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for men strongly linked to the world, to recede. He was surrounded with expensive friends, was known for his elegant style of living, and had contracted habits of expense which he could not alter without changing his most customary pursuits. It was infinitely easier for him to put apprehensions of the future or nice considerations of justice in the back ground, than to commence this reformation; and it is melancholy to think, that he at last so closed his eyes to every consideration except present ease, that his wit seemed never more willingly employed, than when making sport of his embarrassments, or of those who had serious reason to complain of his indiscretion.

In the year 1790, or 91, a dissolution of parliament having previously taken place, he was again returned for Stamford; and in the troubles of the French Revolution, found another subject for active exertions in his political situation. But en event soon after occured which brought a shade for a time over all his prospects, and carried his thoughts back to lament over the felicily of past years, and the happy privacy of domestic peace. Mrs. Sheridan, the partner of all his anxieties, and the delighted witness of all his triumphs, was attacked with an illness which in a short time proved fatal, and she died at Bristol, at the age of thirty eight. Her disconsolate husband on this event occurring, removed from Isleworth, where he then resided, to Wanstead, and he was soon afterwards painfully engaged in examining the situation of his theatrical property. Not only were the pecuniary malters of the concern found fearfully perplexed, but the theatre itself was declared unsafe; and this addition to Sheridan's complicated difficulties was only overcome by a sum being raised, by shares, to rebuild the edifice.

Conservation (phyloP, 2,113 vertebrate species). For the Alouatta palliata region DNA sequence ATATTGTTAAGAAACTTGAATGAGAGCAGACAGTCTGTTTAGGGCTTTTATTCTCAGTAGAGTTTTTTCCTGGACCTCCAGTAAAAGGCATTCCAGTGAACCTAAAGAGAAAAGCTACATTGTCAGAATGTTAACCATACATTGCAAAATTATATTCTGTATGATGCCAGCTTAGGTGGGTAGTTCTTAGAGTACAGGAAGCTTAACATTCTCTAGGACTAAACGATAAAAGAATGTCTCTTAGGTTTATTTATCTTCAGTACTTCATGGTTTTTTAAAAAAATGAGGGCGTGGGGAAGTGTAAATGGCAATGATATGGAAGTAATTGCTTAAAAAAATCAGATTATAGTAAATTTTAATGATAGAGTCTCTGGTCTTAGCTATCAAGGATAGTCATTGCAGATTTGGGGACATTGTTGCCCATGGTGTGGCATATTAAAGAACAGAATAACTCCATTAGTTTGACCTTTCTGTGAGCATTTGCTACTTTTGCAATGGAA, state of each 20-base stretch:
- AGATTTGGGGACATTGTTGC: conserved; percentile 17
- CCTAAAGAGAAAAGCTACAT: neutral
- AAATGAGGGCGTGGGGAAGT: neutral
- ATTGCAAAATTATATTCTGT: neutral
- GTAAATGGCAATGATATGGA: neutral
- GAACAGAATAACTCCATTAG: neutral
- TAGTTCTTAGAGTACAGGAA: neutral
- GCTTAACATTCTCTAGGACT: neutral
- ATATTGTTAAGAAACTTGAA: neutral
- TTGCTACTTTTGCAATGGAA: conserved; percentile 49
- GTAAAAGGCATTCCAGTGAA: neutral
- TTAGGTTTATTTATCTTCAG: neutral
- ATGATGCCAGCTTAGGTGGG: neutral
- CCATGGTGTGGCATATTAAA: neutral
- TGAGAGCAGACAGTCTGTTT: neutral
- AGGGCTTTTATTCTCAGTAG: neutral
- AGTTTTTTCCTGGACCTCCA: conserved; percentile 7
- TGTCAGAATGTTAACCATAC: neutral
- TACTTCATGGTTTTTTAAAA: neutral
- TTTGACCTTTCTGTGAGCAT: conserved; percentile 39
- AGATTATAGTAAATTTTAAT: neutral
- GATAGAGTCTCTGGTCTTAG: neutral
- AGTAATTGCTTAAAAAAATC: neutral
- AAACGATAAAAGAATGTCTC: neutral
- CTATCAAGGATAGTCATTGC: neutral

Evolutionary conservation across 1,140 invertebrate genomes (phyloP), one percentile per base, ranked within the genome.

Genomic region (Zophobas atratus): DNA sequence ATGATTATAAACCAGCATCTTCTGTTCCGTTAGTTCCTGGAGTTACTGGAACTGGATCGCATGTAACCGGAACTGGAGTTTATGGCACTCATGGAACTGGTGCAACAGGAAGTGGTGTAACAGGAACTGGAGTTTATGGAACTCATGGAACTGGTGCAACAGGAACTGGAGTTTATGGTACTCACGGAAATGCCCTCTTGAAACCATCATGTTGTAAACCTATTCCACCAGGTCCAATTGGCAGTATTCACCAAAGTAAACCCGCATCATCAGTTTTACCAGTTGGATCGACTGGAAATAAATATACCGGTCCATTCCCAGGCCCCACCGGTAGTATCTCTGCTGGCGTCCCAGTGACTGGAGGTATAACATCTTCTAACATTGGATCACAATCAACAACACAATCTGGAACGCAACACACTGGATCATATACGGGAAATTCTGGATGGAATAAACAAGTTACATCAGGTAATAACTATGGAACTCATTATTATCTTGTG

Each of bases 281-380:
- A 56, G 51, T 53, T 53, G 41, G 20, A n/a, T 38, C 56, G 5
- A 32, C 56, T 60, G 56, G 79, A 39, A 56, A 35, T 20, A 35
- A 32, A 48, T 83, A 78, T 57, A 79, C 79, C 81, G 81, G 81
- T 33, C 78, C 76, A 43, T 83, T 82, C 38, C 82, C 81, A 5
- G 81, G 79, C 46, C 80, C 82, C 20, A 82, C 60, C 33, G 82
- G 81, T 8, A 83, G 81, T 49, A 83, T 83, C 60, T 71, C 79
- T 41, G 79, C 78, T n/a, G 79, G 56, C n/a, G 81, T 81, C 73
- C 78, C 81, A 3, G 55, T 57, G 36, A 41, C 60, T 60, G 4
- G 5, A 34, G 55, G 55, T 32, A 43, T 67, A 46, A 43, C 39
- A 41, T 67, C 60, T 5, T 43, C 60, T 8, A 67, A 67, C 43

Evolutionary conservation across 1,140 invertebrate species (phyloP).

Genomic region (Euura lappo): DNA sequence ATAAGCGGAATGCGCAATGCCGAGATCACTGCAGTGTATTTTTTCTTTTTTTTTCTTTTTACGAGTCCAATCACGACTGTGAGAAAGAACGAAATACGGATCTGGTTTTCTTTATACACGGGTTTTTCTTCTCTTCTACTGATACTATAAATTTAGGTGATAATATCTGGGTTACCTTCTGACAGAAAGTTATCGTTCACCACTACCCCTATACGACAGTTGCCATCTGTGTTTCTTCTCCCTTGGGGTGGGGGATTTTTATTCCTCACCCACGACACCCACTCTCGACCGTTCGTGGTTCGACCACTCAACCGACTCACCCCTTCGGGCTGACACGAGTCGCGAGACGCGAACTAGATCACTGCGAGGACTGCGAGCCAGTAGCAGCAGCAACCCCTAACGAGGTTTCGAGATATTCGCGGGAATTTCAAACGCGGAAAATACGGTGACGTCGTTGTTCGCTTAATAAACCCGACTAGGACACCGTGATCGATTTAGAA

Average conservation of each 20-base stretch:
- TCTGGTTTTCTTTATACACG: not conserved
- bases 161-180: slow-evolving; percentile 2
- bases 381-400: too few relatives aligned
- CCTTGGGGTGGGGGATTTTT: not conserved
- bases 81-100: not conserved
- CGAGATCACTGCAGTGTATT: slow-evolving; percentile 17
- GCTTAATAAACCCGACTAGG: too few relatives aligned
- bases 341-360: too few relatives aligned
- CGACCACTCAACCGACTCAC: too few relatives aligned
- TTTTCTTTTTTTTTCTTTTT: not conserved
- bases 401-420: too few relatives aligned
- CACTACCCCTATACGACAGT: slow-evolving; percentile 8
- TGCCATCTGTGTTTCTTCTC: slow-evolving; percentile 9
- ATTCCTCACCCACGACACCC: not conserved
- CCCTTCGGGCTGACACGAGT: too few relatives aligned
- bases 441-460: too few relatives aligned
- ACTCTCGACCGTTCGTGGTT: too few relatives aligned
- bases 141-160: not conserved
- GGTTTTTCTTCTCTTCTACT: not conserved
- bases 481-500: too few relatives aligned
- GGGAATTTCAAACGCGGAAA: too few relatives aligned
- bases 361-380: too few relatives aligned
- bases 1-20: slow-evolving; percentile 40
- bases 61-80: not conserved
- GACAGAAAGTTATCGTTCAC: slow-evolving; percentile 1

The new theatre was opened, April 21, 1794, and a spirited little piece of scenic splendour was got up on the occasion, under the direction of Sheridan, called • The Glorious First of June.' In the following year he again married, the lady whom he chose for his second wife being Miss Ogle, a daughter of the Dean of Winchester; and he was again successful in finding the graces of youth and beauty united with a sincere and devoted heart.

However little Sheridan seemed formed by nature and education for a statesman, an event happened about this time in which he exercised a judgment highly honourable to his penetration, and of the most important service to the nation. When the whole ministry was in confusion on occasion of the muntliny at the Nore, and no one knew what counsel to give, Sheridan stepped forward and said, "My advice is, that you cut the buoys on the river, send Sir C. Grey down to the coast, and set a price on Parker's head. If the administration attend tothis advice instantly, they willsave the country; if not, they will lose it; and on their refusal, I will impeach them in the House of Commons this evening.'

In the year 1798, he again took up his pen in aid of the theatre, and employed himself in adapting "The Stranger to the English stage. This piece had considerable success, but is in no wise to be regarded as forming a part of his dramatic works; and it would not have been, perhaps, a loss to his reputation, had he had no stronger claims to Pizarro, which was brought out May 24, 1799.